Friday, September 10, 2021

Grace, Platitudes and Mrs. Dubose ~ August 2021

  When a Christian faces an obstacle, there is an immediate default to rely on  Scripture, especially passages that feed the virtues of a man's soul. In like manner, we lean in and rely on the experience of those who have passed through similar valley's, whether they are in our real life circle or from the past such as a well known figure from the Bible. It's even more interesting when the passage comes from a seemingly inconsequential person's circumstance or story, the person on the margins and periphery of life.

If Flannery O'Connor is culturally a 'great Aunt',  in my mind, Harper Lee is like a 'second cousin.' Like millions of individuals who have read her great work, To Kill A Mockingbird, I am deeply moved by the story, the plot, the characters, and not least of all, the implications for my life.  Books and the stories told within are not always necessarily intended to teach us something. A writer may have done that from the outset, say for instance Harriet Beecher Stowe who indicates upfront, within her Preface, she wishes to impact the reader's mind regarding the the plight of the slave in her great work, Uncle Tom's Cabin. She states she wishes to 'awaken sympathy and feeling,' within the reader for the enslaved African  in America. Thusly, she wishes to educate the reader. 

But differently,  Harper Lee, known by her closest friends and family as 'Nelle', does not express such in a preface or any interview about her book to my knowledge. She, in essence, delivered a beloved child and much like Hannah,  presented it to the temple of all readers and offered it for the life it would have, separate from its early origins, to become what it would without input from her at all.  She did not revisit the book in multiple interviews with reporters and in fact lived a quiet, secluded life between Monroeville, Alabama, and her New York apartment. The 'lesson' if one must be made, is the realness of TKAMB (To Kill A Mockingbird) and is the reader's to appreciate if they only will look closely at the characters. For I can assure you, while some are a composite, based upon friends and family, some most certainly represent ideals, I believe, Lee was herself wrestling with herself along with the rest of the United States of America when she published the book. 

With this in mind, I suggest Mrs. Henry Layfayette Dubose. She is a hold-over from the seemingly distant Civil War,  even when this book was published, 1960, and the time when it is set, not long after Franklin D  Roosevelt's inaugural speech in 1933. There are still Confederate Veterans and Widows living among those who populate this small fictitious and true to life southern home town. Think about that for a moment. Mrs. Dubose appears  is  a widow, her health in great decline and her only companion is a young black girl who cares for her day and night. Her house serves as the boundary for Scout and Jem, two doors to the north of their own home, and the other is the Radley residence, three doors to the south. With one boundary of 'unknown entities' and mystery and the other of bitterness and  defeat, Scout, the reader's narrator, describes Mrs. Dubose as 'plain hell.' Yet, they see their own good father treat Mrs. Dubose with the utmost kindness and she in turn speaks with reciprocal courtesy to him. She is humanized, personalized, appreciated.  I have  not sorted out for myself how much Atticus Finch, their widowed attorney father, knew about how she spoke to them, her incessant antagonizing . But, it is a point of interest to note what Mrs. Dubose seems to pinpoint as their transgressions.  It is the loss of what their mother could have influenced,  Scout's manner of dress, her casual manner of speech, and the implied inability of their father to care for them in her absence. Her attacks were based in loss and what might have been. She herself lives in a state of  loss and bitter loneliness. It is rumored she carries under her lap blanket a Confederate pistol, perhaps more of a talisman than a weapon, a reminder of the sense of security and justice she once knew.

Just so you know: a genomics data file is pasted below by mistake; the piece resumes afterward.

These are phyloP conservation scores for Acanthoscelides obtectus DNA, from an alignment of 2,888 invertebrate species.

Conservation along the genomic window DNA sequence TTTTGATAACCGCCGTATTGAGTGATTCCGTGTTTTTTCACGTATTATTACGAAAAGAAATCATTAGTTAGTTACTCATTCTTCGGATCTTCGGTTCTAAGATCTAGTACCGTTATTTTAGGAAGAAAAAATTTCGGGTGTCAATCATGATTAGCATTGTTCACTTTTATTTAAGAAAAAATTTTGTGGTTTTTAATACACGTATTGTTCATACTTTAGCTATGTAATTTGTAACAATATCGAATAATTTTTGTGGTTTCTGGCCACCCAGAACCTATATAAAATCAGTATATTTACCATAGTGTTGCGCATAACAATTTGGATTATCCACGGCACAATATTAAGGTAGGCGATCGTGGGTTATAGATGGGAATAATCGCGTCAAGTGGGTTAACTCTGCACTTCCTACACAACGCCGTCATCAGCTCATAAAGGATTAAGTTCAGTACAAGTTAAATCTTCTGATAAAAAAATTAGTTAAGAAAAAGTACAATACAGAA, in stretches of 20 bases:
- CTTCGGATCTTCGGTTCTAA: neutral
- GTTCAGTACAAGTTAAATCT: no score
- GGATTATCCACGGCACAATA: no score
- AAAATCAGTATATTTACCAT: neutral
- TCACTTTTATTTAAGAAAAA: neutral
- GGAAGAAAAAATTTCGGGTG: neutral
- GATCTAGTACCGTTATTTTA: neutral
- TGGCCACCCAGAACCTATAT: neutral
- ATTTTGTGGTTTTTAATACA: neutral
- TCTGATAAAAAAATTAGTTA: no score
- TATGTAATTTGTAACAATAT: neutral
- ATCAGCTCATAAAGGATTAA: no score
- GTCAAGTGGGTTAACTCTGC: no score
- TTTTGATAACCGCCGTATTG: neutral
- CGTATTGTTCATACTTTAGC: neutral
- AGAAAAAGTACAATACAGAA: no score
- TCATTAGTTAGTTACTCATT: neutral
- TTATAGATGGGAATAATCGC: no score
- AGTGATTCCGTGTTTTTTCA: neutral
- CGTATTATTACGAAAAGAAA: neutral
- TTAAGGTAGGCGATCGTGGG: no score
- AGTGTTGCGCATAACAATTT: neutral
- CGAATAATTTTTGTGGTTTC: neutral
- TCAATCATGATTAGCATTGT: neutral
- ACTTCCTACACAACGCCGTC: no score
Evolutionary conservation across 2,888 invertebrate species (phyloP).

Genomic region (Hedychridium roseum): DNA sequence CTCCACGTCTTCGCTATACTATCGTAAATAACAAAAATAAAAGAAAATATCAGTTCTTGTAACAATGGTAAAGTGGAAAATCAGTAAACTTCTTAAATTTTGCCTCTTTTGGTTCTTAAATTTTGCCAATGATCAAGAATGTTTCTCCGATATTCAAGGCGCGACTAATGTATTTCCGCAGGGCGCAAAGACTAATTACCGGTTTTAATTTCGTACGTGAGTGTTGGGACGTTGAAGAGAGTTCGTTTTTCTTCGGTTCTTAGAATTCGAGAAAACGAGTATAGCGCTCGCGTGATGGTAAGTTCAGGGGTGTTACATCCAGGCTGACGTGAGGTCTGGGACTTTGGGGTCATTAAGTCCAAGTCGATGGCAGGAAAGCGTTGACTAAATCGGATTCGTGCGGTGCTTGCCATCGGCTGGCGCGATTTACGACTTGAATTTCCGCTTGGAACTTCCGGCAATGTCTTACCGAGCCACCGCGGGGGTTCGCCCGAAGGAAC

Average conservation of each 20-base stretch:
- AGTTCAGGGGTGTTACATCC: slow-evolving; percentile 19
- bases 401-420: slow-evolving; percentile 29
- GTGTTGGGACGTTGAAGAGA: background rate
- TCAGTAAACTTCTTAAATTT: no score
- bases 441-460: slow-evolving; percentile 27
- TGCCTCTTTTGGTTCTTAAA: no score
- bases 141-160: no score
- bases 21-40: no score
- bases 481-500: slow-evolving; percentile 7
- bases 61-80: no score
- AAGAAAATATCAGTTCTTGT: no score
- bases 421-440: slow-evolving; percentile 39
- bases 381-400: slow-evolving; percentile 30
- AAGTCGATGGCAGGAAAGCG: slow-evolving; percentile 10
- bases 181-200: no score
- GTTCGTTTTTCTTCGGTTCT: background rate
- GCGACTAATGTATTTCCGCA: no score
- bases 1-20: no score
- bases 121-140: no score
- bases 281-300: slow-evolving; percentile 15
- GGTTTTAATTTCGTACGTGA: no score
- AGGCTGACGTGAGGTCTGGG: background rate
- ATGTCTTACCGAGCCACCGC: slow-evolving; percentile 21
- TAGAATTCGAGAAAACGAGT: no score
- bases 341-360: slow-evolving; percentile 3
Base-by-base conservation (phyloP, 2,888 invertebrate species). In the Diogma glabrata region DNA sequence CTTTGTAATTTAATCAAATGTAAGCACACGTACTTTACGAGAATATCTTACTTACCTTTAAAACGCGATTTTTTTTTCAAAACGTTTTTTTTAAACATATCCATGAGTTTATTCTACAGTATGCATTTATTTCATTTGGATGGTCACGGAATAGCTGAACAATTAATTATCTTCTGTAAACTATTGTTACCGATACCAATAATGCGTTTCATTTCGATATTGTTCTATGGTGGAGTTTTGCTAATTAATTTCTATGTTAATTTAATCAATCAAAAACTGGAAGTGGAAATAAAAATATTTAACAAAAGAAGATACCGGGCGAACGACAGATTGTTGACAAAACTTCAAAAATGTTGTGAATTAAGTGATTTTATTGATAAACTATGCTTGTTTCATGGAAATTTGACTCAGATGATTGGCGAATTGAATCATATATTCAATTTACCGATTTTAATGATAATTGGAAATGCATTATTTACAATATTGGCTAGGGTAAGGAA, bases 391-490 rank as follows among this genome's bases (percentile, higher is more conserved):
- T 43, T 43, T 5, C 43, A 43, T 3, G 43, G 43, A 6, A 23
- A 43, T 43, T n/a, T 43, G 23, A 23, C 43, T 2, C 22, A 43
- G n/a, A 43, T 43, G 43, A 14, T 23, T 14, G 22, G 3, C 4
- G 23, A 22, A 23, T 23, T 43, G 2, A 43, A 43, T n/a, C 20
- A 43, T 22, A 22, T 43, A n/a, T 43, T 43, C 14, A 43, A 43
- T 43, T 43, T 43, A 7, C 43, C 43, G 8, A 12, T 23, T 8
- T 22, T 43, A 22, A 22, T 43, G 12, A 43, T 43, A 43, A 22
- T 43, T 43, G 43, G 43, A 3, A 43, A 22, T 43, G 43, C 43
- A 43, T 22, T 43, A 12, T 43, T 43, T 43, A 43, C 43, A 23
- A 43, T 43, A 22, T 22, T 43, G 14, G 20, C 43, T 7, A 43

It is said if we knew the depth of our enemy's sorrows, we would no longer be enemies.   While in the south many would disinguinely say about Mrs. Dubose, 'bless her heart,' genuine grace and kindness are what Atticus offers. He knows more. He is an adult, and as we find out, a keeper of  private details about Mrs. Dubose and her affairs.  As a lawyer, he has helped her in her most intimate matters about her estate. He knew she was soon to pass from this life and she wished to go unencumbered by the  addiction to pain killing morphine. Jem's reading and the company they were required to give to Mrs. Dubose was much more than an act of penance for his tearing up her garden in response to her most  critical comments.